Taoiseach Leo Varadkar paid his first visit to the Apple campus in Cork today, where he met some of the company's 6,000 employees in Ireland and inspected the latest innovations in Apple Technology.

The campus, at Hollyhill on the northern outskirts of the city, has undergone a recent expansion with a new building adding space for a further 1,400 employees. Almost €220m has been invested there since 2012.

Mr Varadkar was met at the campus by Apple's Vice-President of European Operations, Cathy Kearney, and was shown some of the education initiatives supported by Apple in Cork during a tour of the facility.

He met 100 transition year students from the local St Vincent's Secondary School and from Coláiste an Spioraid Naoimh.

In addition, students from Terence MacSwiney College have been benefiting from the work of 40 Apple employees who, since 2016, have been volunteering to teach the students a coding curriculum to help them to communicate ideas through drawing, music, video and photography.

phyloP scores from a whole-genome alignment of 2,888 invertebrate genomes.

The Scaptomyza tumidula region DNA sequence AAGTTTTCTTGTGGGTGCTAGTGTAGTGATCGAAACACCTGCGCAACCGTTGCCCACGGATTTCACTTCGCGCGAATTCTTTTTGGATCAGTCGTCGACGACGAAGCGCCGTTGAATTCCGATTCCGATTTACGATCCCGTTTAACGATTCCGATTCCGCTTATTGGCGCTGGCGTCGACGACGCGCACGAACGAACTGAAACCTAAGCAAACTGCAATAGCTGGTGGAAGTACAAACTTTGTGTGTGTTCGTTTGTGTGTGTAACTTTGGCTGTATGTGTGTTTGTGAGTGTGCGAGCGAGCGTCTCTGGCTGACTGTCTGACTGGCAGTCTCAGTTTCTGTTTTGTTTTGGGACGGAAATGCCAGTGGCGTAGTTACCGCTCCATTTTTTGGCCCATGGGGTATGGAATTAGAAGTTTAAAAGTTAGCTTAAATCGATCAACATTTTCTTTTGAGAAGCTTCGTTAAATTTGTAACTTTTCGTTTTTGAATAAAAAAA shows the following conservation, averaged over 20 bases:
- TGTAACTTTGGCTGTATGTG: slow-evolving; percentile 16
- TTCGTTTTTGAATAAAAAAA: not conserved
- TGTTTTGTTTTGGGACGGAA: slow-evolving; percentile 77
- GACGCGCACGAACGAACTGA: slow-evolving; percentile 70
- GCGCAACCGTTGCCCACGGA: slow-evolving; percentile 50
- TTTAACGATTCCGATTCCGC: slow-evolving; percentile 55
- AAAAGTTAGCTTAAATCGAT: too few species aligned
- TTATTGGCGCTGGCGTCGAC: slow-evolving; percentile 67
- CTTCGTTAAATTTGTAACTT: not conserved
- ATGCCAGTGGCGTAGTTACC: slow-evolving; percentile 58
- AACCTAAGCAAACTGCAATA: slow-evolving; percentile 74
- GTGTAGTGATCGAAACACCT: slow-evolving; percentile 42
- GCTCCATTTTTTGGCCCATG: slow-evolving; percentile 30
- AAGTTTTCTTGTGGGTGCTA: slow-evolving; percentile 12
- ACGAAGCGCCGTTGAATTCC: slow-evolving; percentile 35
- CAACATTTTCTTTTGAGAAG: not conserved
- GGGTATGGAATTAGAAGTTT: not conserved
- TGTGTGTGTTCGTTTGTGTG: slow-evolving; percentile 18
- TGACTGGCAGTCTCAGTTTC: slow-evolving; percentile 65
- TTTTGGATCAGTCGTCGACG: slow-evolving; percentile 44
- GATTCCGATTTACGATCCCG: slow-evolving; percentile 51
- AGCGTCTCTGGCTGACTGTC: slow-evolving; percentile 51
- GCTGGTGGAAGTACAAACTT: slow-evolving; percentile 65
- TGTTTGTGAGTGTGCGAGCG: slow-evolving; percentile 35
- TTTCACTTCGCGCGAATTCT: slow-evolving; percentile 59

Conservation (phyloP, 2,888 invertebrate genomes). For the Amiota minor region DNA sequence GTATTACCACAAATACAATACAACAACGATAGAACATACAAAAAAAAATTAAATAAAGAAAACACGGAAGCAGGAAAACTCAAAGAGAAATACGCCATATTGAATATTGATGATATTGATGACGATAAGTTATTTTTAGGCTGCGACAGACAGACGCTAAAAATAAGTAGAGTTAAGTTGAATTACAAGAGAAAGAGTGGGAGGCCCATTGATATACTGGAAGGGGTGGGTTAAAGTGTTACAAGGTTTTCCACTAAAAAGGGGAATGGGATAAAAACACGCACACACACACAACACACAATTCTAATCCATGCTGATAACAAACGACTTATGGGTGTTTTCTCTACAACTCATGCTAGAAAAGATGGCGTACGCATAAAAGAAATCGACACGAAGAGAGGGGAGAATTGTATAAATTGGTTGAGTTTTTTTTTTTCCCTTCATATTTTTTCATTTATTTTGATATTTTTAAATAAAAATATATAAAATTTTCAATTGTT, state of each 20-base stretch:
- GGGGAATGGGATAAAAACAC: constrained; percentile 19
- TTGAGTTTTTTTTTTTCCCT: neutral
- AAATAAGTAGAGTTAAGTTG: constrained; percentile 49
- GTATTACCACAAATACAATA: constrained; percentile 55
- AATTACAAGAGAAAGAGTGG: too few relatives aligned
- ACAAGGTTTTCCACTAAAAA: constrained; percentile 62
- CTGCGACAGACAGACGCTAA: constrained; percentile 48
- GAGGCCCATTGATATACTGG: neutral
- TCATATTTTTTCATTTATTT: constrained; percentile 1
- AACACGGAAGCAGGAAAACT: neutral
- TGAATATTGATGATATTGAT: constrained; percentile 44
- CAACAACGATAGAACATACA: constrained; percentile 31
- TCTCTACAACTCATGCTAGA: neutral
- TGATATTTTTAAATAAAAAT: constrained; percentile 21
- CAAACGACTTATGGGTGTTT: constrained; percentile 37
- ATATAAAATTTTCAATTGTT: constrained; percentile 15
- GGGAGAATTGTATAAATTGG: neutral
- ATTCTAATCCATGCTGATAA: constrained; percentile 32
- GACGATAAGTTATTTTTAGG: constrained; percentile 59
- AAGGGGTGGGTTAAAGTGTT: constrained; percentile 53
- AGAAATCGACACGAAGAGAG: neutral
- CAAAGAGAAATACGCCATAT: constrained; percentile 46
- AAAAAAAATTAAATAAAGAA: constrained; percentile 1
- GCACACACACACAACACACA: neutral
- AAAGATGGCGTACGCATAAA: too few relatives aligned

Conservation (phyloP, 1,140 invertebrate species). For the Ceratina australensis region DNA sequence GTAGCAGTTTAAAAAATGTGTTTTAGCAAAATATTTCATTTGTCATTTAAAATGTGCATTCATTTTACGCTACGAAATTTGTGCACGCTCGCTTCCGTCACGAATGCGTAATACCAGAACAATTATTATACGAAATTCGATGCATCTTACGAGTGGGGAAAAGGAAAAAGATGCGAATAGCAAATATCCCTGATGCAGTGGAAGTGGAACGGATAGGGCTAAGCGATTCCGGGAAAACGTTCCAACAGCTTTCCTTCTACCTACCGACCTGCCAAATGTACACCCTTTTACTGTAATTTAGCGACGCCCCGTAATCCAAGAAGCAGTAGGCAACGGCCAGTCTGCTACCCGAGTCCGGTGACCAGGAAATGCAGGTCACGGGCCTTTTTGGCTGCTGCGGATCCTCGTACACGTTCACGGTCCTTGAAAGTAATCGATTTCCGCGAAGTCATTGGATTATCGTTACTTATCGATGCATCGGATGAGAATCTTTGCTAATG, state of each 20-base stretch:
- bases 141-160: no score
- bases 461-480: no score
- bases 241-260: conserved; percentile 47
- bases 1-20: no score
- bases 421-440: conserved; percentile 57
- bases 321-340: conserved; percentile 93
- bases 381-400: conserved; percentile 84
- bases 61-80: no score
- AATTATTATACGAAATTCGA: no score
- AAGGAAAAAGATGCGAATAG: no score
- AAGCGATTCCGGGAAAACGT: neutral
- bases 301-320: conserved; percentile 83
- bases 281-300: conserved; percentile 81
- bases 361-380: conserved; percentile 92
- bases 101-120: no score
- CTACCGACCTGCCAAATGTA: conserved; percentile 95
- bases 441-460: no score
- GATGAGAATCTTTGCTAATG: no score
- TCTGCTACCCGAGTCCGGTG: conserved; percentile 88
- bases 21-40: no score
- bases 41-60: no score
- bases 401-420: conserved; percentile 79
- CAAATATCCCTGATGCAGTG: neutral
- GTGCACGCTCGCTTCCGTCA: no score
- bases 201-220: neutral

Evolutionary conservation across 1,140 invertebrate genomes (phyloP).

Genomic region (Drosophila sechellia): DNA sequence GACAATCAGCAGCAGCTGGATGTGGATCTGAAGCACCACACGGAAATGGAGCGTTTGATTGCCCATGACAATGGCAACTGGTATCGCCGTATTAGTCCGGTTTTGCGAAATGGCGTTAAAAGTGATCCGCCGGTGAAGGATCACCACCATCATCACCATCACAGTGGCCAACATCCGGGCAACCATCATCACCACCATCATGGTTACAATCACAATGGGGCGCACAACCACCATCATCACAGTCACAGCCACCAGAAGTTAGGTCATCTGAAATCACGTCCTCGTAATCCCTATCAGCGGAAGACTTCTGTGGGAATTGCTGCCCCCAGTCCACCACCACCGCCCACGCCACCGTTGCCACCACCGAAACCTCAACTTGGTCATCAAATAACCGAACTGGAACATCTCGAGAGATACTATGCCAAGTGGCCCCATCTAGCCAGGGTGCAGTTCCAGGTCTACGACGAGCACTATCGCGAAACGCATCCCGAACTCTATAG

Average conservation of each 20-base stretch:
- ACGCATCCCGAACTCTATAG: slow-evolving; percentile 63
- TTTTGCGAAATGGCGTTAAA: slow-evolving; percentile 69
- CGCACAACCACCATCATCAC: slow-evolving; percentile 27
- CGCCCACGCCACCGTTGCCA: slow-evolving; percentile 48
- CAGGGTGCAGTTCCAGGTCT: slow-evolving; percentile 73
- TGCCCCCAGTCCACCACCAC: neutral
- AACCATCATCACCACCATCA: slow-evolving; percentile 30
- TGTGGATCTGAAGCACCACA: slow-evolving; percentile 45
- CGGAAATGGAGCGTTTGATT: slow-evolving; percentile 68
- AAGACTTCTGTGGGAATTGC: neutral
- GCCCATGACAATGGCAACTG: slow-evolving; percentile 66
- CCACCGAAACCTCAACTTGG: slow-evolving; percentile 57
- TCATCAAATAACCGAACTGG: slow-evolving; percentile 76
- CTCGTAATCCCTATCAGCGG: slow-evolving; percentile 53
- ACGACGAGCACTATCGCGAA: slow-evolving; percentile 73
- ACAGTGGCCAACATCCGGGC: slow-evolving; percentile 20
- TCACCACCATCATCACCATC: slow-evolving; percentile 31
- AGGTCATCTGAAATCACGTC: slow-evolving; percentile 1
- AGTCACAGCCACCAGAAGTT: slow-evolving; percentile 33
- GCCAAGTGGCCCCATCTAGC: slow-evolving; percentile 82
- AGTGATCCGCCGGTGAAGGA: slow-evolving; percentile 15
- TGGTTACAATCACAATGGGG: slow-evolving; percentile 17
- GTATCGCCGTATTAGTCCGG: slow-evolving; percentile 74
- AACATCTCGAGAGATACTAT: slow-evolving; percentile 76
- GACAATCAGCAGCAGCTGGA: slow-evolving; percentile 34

Leo Varadkar at Apple

Apple's transition year programme was launched in February and, by the end of next month, almost 1,000 students from 20 local schools will have taken part. 

Mr Varadkar praised the contribution that Apple makes both to the economy and to the community in Cork, noting that Apple contributed around €250m in payroll payments to the local economy annually.

Terence MacSwiney College Principal Phil O'Flynn said: "We have a lot of students who have the odds stacked against them. But the Apple volunteering programme has helped nurture them, and we've discovered talents that we never knew they had.

"You have to create hope, no matter what context you work in. Sometimes you need a bit of help with that, and that's what this programme does - it lifts the school."

Apple's Cathy Kearney said: "I'm incredibly proud that we've played such an active role in the Cork community for nearly 40 years. 

"Supporting education is one of Apple's core values and through our transition year visits we offer schools an exciting learning experience and an insight into careers at Apple."

The Apple campus in Cork is powered by 100% renewable energy. There are also a range of environmental features, from solar thermal panels to smart lighting and rainwater harvesting from the roof.

The campus is also certified zero waste to landfill through initiatives such as the re-use of cooking oil from the restaurants to produce biodiesel.